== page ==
Freshman in Highschool (i have questions)

Discussion in 'Air Force Academy - USAFA' started by QLintz, May 17, 2011.

  1. QLintz

    QLintz Member

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    I am currently a freshman in high school and am seriously looking into joining the USAFA.
    I currently have a 11.0 (out of a 11.0 grade scale) GPA. I am also one of the Top 25 in my class. I am taking all honors for my classes, and as a senior, will take AP classes.
    My dad said that I have to balance myself out, meaning to balance my learning and physical ability.

    I was in soccer this year and am planning not to next year for a few reasons. I play trombone and guitar for the school, and got accepted to Varsity Singers for both instruments (it's a prestigious singers group, but I am accompanying them with my instruments, which I had to try out for as well) and am doing Marching Band for my school (with guitar only, so I won't be too busy, because VS and Marching overlap.). Also, I had little play time during the games because I didn't have a ton of experience with the soccer skill, since I didn't play during my middle school years. Also, I thought that the soccer team was a little too immature and discouraging, to me.
    I am thinking about doing track for my sophomore, junior, and senior year.

    Now, for my questions:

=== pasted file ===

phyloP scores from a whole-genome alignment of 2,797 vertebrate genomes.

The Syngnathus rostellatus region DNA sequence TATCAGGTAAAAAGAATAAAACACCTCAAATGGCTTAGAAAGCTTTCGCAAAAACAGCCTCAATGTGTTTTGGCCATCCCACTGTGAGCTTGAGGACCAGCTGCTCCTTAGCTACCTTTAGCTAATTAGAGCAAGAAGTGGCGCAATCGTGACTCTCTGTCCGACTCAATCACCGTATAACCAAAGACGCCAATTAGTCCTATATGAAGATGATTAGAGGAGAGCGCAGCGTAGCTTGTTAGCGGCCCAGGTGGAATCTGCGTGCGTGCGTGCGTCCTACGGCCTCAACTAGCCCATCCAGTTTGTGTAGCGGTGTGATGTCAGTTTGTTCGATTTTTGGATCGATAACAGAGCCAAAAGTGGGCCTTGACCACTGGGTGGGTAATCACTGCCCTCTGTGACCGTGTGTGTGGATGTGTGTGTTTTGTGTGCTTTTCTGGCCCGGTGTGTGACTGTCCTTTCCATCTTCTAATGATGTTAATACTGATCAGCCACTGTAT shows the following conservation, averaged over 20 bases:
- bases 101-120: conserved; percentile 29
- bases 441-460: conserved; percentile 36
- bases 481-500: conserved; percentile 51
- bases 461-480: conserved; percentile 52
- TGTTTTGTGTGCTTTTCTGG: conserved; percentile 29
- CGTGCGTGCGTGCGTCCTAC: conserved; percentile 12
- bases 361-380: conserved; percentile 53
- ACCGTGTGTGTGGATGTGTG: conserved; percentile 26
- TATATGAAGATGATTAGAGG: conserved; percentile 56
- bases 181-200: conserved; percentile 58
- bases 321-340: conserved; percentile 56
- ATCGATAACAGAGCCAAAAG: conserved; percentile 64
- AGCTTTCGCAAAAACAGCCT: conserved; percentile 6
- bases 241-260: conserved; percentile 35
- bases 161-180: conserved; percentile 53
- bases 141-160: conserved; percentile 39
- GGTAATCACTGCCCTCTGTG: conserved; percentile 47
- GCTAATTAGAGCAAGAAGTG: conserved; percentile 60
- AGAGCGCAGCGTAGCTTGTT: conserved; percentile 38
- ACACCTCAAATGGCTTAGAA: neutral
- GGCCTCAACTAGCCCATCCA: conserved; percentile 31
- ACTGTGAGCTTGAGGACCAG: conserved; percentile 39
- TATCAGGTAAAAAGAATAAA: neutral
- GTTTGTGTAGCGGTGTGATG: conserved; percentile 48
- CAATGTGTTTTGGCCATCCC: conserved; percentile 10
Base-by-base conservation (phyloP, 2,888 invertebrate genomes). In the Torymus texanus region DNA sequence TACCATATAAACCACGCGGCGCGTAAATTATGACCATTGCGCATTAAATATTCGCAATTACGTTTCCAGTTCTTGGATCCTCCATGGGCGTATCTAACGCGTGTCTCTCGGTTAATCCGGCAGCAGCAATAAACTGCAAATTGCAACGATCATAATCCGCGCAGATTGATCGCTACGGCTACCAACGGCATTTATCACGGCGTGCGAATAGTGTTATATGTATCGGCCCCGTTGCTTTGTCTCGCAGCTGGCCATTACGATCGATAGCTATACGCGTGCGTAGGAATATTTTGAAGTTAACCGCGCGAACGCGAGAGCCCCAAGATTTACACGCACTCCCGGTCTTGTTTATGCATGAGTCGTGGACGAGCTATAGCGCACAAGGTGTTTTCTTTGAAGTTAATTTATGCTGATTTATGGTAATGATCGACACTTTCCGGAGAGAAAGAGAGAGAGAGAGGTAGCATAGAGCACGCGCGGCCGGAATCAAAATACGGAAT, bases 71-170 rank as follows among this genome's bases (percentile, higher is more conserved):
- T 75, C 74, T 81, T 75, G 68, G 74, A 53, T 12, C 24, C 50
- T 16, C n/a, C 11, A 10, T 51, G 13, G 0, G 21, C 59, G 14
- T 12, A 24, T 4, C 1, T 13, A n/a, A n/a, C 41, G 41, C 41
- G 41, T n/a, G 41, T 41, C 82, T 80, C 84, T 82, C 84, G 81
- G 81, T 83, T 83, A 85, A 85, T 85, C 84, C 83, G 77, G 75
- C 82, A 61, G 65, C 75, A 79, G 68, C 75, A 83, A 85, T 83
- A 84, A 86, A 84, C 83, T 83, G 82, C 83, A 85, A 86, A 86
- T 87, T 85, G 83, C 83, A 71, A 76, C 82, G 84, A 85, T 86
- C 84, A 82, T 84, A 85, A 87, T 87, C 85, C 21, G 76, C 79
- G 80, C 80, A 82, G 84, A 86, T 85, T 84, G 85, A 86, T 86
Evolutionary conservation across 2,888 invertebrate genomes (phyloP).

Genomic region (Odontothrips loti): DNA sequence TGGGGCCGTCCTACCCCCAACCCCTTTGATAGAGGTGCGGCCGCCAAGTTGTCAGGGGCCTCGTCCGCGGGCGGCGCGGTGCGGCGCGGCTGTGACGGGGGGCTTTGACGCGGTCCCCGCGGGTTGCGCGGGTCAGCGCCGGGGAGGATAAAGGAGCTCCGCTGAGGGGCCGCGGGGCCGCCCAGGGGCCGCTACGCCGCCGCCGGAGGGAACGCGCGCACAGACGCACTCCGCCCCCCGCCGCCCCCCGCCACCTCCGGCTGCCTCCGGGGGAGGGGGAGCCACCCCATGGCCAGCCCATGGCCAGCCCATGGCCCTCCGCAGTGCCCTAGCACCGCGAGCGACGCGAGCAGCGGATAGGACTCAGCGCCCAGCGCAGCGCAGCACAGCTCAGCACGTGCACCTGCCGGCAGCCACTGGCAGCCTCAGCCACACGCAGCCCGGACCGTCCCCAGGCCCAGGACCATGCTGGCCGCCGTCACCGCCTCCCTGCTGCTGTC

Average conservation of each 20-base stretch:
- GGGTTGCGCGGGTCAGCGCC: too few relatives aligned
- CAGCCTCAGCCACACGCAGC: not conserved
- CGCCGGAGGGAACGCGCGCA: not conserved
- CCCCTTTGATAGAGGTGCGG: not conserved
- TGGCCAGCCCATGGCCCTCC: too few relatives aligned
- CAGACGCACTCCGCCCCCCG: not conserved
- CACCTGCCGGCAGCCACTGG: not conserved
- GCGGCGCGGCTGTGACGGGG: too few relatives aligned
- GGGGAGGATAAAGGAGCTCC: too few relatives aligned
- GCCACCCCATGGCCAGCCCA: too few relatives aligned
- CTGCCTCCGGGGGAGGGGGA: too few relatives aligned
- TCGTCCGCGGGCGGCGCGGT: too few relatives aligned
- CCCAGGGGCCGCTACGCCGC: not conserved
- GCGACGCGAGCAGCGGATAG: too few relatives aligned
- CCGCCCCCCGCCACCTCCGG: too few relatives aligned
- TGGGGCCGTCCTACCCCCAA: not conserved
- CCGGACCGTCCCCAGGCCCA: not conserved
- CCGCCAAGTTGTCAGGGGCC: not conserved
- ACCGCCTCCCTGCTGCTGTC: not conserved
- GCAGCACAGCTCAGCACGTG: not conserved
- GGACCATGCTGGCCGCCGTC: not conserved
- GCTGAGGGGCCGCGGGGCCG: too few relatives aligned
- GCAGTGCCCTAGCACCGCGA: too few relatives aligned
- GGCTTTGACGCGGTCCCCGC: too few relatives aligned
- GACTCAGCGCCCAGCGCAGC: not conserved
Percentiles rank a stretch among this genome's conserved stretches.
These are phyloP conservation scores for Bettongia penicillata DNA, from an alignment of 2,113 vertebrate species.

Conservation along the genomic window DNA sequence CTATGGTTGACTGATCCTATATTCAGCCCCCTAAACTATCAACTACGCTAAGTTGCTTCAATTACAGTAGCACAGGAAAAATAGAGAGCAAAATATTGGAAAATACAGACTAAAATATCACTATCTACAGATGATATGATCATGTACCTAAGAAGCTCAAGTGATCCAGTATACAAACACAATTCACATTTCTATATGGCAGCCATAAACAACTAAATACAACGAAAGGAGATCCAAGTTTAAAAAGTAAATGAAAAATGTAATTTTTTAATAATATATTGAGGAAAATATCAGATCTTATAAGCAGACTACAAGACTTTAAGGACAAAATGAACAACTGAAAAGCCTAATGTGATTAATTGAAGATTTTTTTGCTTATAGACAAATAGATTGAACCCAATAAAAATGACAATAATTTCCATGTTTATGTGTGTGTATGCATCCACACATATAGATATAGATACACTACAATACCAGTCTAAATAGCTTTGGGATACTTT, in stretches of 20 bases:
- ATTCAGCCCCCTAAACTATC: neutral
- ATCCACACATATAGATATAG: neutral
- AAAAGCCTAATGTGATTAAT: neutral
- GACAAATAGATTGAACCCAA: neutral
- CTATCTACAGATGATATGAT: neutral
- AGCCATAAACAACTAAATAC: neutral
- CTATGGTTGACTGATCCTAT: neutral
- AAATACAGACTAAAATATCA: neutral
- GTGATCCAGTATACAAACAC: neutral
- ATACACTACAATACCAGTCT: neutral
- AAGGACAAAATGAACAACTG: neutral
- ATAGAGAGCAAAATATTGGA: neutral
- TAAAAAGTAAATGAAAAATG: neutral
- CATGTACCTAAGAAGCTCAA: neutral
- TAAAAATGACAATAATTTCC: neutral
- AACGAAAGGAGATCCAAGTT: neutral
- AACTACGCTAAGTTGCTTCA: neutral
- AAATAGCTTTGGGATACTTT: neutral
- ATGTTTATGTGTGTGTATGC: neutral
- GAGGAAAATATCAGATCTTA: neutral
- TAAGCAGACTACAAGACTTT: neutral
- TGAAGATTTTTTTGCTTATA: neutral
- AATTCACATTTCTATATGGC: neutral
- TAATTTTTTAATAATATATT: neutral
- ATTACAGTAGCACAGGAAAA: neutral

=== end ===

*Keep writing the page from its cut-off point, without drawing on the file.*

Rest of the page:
When applying for the USAFA, will being involved in school sports make a big difference? Don't get me wrong, I'm not out of shape at all, I have a pass to my local YMCA and go there often.
    Do you suggest I do anything as a freshman to plan further for applying?

    Thank you all in advance!
    ~Quentin
     
  2. Ben014

    Ben014 Member

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    The Academy is looking for leaders, and in my experience (class of 2015 appointee) there are valedictorians with 4.0+ gpa's that get turned away because that's all that they are. Whereas people like myself, decent gpa, good ACT score, and three varsity sports get appointed because USAFA is looking for the well rounded individual.

    In my opinion, keep up the good work on academics, you're doing great! And be on at least one varsity sport, try to be on more. Be a captain on your team! The Academy loves that, as it shows leadership. Join a lot of clubs, and be active all the time. They love eagle scouts (although I myself am not one), so if you're into that it helps you a lot. And take your ACT/SAT and do well on it. School is not a measure of intelligence, it is a measure of how good you are at the school system, they want cadets who excel at both.

    Work as hard as you can, and STAY OUT OF TROUBLE! One slip up and your academy dreams could slip away. And most of all have fun, and enjoy your high school life, it's a great ride so don't be afraid to have a good time.
     
  3. Derrick

    Derrick USAFA Class of 2015

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    Lol I've never heard of an 11 point GPA scale. Not saying that there isn't, but jeez. lol

    Anyway, it's possible to take AP classes before you're a senior. I know you can if you're a junior, and I would assume it's also possible as a sophomore. Just be ready to handle the workload. If you can handle the workload do it. But if you're struggling to get C's in your AP laden coursework, it might be better for you to take some honors classes instead of AP's and get A's instead. Don't forget to take your SAT's and ACT's as well. I recommend taking an SAT early to get a feel for it and how you'll do and prepare accordingly.